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Monthly Archives: October 2013

Older Professional Drivers More Likely to Die in Motor Vehicle Collisions

Categories: Auto Accidents

By Jacob W. Gent. Posted on .

Older workers who drive as part of their job have a significantly higher fatality rate as a result of motor vehicle collisions than younger workers.

A recent report from the U.S. Centers for Disease Control and Prevention noted workers 65 and older are three times more likely to die in motor vehicle collisions than workers aged 18 to 54.  The risk for older drivers begins to increase at 55, and then increases much more at 65 and older. 

According to the CDC report, more than 11,500 workers aged 18 and over died while driving for work between 2003 and 2010. Among these deaths, 26.9 percent were among those aged 55 and older.  The traffic death rate varied with race and ethnicity, with the highest rates among older American Indian/Alaskan Native drivers, more than four times that of younger drivers.  The traffic death rate for older white and black drivers was three times that of younger drivers, while Hispanic drivers aged 65 and older the death rate was twice that of younger drivers.

The risk is not restricted to workers employed in typical transportation occupations, such as drivers of tractor-trailers or delivery trucks.  The risk cuts across all industries and occupations.  Workers in transportation and warehousing accounted for a third of the deaths. The traffic death rate was highest for all age groups in that category, but highest (21.2 percent) for those aged 65 and older, the report noted.  By occupation, the rates were highest among those working in transportation and material moving.  These jobs accounted for 50 percent of all the deaths, with workers aged 65 and older accounting for 22.9 percent of deaths.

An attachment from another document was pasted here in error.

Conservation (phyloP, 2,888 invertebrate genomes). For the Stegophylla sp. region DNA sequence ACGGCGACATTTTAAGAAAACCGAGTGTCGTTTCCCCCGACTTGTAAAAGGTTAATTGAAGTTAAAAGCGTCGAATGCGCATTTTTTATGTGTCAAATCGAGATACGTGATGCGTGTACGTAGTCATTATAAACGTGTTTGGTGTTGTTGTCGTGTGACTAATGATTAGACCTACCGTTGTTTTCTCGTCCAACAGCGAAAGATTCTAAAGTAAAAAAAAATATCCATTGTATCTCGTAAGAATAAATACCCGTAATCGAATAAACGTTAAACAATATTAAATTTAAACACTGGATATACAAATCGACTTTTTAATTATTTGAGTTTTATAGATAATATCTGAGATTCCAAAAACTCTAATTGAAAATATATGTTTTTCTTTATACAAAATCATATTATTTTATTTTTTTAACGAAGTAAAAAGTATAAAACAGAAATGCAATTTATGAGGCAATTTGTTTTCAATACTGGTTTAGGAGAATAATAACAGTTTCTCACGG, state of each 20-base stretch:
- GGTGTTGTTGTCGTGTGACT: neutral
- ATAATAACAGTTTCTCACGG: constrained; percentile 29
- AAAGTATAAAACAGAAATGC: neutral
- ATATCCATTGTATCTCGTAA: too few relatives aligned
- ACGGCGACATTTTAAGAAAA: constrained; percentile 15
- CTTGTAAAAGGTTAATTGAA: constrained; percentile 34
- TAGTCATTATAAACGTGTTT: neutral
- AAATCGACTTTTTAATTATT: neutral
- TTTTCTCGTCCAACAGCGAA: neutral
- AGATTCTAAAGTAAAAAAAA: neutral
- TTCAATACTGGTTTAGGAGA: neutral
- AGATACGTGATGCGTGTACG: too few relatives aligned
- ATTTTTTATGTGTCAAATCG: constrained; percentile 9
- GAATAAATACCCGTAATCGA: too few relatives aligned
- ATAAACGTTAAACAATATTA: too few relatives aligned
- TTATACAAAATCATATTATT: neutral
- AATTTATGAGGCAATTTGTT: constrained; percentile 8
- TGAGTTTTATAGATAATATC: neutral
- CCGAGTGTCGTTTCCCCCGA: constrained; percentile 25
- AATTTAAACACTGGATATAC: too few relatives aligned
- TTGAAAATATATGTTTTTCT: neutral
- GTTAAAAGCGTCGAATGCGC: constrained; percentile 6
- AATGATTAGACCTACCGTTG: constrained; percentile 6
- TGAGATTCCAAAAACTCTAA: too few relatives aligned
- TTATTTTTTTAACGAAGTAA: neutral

Most deaths were caused in collisions between vehicles, and 48 percent of these deaths were of drivers aged 65 and older.  Among those aged 65 and older, 23 percent of the accidents happened while driving a car, 22 percent while driving a tractor trailer and 15 percent while driving a pickup truck.  Drivers over 65  accounted for 9 percent of the deaths involving off-road or industrial vehicles, compared with 2 percent for younger workers.

The report was published Aug. 23 in the CDC publication Morbidity and Mortality Weekly Report.


Pop Quiz: How Much Do You Know About Your Health Insurance?

Categories: Practical Tips You Can Use

By Steven J. Angles. Posted on .

With open enrollment for the Patient Protection and Affordable Care Act, also called “Obamacare,” beginning on October 1st, 2013, now is an excellent time to ask yourself how much you know about your own health insurance.  If you plan on shopping for health care insurance in the Washington State marketplace, are you familiar enough with the terms used by insurance companies to make the most informed decision for yourself and your family?  For example, do you think that a “premium” is an expense at the time of receiving medical service or a prescription? Do you think a “copay” is the cost of obtaining insurance?

According to poll results released in August 2013 by the American Institute of CPAs, more than half of Americans are not equipped with the basic knowledge of health insurance concepts and definitions to understand the basics of health insurance plans.[1]  According to the poll, 51 percent of adults surveyed could not accurately identify at least one of the three most common health insurance terms present in insurance contracts: premium, deductible, or copay.  (Incidentally, the poll also found that 41 percent of those surveyed were not knowledgeable about the Patient Protection and Affordable Care Act, with 48 percent of young adults ages 18 to 34 having no knowledge of this change in health care laws.)  This is especially troubling given that the Affordable Care Act requires all Americans to buy health insurance or pay a penalty beginning in 2014.

If you have suffered a traumatic personal injury and are lost in a sea of unfamiliar insurance terms, understanding the basics of health insurance is important to help you make more informed decisions about your medical needs and expenses, and how they affect your household finances.  However, knowing what your medical provider’s billing department is referring to when you speak with them during an appointment, or how to read the constant stream of statements you receive in the mail will also reduce the stress already there when you are living with and treating for injuries caused by another person’s negligence.

In addition to the many ways available on various web sites to help you increase your Insurance 101 I.Q., we have additional resources on our web site.